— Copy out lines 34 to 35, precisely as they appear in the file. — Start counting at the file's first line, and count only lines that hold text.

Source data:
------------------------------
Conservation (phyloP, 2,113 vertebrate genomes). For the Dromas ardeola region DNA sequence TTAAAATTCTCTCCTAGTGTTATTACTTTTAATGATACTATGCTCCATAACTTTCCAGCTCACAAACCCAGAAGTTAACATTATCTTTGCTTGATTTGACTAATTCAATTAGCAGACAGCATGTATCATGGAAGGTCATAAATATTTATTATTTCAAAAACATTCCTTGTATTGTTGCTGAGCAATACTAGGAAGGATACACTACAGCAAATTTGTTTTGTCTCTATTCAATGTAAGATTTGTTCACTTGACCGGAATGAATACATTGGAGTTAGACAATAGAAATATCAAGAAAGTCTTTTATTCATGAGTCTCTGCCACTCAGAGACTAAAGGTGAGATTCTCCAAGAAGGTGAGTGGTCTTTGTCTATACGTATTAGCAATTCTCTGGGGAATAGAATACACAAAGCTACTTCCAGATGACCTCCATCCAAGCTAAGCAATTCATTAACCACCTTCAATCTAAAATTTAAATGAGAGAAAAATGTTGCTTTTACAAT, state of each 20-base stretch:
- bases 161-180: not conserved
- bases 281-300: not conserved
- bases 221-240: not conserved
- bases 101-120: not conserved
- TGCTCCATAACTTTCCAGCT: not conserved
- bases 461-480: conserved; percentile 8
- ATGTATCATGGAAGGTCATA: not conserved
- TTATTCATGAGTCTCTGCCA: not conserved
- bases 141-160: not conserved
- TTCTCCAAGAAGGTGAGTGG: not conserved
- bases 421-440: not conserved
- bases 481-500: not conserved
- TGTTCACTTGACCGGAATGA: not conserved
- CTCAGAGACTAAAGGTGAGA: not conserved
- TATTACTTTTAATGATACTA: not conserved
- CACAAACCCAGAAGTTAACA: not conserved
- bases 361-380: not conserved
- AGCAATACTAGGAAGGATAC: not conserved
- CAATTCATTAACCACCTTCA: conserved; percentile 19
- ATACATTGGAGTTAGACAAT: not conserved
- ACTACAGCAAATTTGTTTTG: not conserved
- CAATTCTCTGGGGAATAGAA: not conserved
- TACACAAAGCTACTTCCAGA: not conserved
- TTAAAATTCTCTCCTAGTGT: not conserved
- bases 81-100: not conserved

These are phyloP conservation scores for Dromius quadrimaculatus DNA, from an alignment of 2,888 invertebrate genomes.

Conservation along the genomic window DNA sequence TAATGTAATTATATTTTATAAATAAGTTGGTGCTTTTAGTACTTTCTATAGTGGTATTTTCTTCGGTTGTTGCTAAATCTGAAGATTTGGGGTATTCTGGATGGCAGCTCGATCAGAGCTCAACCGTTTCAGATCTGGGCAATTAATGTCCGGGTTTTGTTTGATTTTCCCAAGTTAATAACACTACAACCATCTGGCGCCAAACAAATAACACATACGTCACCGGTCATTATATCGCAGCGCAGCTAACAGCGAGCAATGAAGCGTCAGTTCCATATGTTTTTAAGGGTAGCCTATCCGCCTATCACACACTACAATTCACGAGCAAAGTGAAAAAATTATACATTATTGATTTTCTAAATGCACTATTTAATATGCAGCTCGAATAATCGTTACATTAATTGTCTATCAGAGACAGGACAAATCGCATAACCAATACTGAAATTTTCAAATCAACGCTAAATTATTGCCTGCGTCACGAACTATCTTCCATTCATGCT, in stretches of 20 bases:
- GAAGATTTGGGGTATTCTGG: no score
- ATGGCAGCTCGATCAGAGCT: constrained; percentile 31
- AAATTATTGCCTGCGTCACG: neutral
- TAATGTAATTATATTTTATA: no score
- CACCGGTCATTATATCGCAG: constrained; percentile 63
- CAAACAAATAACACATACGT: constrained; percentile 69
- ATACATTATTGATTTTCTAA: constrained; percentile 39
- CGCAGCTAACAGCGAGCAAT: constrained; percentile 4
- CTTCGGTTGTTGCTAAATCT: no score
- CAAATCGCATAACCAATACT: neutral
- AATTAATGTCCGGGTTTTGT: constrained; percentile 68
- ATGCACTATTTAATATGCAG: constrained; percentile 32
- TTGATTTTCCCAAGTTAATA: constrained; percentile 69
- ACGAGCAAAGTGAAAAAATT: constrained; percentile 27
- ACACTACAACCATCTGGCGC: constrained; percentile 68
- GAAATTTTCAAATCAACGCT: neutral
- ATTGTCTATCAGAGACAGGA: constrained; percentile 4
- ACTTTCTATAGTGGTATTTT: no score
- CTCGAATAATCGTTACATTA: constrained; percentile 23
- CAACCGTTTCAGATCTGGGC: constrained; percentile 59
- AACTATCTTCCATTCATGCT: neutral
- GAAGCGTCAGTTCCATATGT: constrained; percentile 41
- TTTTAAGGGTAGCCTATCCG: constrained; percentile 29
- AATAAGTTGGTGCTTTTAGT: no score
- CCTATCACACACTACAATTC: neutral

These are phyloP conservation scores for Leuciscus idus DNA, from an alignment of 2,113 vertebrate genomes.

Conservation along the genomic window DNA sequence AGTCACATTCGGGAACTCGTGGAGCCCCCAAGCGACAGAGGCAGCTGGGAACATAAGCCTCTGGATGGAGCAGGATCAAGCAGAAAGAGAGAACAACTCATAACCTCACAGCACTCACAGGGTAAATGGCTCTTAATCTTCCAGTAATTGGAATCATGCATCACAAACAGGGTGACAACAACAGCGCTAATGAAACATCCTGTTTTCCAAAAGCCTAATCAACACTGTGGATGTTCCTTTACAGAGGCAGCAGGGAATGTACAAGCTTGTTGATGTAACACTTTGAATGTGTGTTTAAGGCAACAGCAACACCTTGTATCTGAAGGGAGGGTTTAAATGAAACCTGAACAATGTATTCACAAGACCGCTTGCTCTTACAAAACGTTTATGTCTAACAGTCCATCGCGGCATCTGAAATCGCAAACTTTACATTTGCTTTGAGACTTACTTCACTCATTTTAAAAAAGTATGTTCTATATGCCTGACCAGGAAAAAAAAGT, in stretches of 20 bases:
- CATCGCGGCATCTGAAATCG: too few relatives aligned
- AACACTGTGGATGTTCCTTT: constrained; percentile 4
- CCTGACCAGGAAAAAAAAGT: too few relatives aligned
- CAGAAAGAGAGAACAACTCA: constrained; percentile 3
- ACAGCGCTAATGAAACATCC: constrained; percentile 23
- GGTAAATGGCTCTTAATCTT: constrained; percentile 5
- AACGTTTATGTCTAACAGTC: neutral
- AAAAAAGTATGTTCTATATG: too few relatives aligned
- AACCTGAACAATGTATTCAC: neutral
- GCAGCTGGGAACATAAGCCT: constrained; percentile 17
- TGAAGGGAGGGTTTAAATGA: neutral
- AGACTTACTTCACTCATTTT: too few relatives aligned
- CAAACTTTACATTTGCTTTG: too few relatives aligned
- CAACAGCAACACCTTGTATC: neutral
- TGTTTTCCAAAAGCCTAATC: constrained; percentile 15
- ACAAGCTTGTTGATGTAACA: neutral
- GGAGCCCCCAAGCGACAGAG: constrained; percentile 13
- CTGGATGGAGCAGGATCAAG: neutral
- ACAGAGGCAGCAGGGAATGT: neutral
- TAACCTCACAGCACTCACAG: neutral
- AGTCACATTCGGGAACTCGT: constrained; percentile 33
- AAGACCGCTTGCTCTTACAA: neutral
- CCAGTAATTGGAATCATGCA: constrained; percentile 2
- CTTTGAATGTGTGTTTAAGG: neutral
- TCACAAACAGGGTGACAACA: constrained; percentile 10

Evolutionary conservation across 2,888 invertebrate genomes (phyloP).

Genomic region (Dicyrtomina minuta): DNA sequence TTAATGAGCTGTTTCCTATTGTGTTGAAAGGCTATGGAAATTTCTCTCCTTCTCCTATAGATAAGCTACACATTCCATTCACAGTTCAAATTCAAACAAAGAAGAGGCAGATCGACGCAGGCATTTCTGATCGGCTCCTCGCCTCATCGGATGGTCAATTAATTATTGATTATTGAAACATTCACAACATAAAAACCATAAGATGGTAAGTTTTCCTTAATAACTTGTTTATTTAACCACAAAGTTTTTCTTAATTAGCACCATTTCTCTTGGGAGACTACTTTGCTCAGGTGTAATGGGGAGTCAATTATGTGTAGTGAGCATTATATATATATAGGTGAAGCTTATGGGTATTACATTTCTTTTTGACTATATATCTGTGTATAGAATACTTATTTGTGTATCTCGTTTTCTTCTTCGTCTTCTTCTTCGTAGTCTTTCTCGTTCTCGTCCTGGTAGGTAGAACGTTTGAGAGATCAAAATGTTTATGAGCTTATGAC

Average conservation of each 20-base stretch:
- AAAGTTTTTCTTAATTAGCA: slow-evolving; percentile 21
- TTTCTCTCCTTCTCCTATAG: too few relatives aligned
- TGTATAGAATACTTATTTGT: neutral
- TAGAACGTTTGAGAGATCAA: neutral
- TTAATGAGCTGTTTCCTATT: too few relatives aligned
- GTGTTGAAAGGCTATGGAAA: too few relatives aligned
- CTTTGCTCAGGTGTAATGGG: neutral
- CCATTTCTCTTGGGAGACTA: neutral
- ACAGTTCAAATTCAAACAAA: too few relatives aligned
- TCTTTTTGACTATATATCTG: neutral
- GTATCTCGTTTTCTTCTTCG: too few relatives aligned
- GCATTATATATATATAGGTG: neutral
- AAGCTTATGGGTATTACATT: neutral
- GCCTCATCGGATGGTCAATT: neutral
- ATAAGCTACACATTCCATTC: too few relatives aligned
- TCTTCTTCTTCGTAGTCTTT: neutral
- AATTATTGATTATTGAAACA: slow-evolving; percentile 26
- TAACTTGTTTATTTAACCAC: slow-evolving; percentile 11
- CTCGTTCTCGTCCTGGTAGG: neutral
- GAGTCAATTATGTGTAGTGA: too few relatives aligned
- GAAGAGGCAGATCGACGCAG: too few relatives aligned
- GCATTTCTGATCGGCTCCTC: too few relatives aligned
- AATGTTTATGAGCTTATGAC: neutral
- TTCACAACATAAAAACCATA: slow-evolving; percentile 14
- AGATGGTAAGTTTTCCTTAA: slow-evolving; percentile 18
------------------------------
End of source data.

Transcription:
- CAAACAAATAACACATACGT: constrained; percentile 69
- ATACATTATTGATTTTCTAA: constrained; percentile 39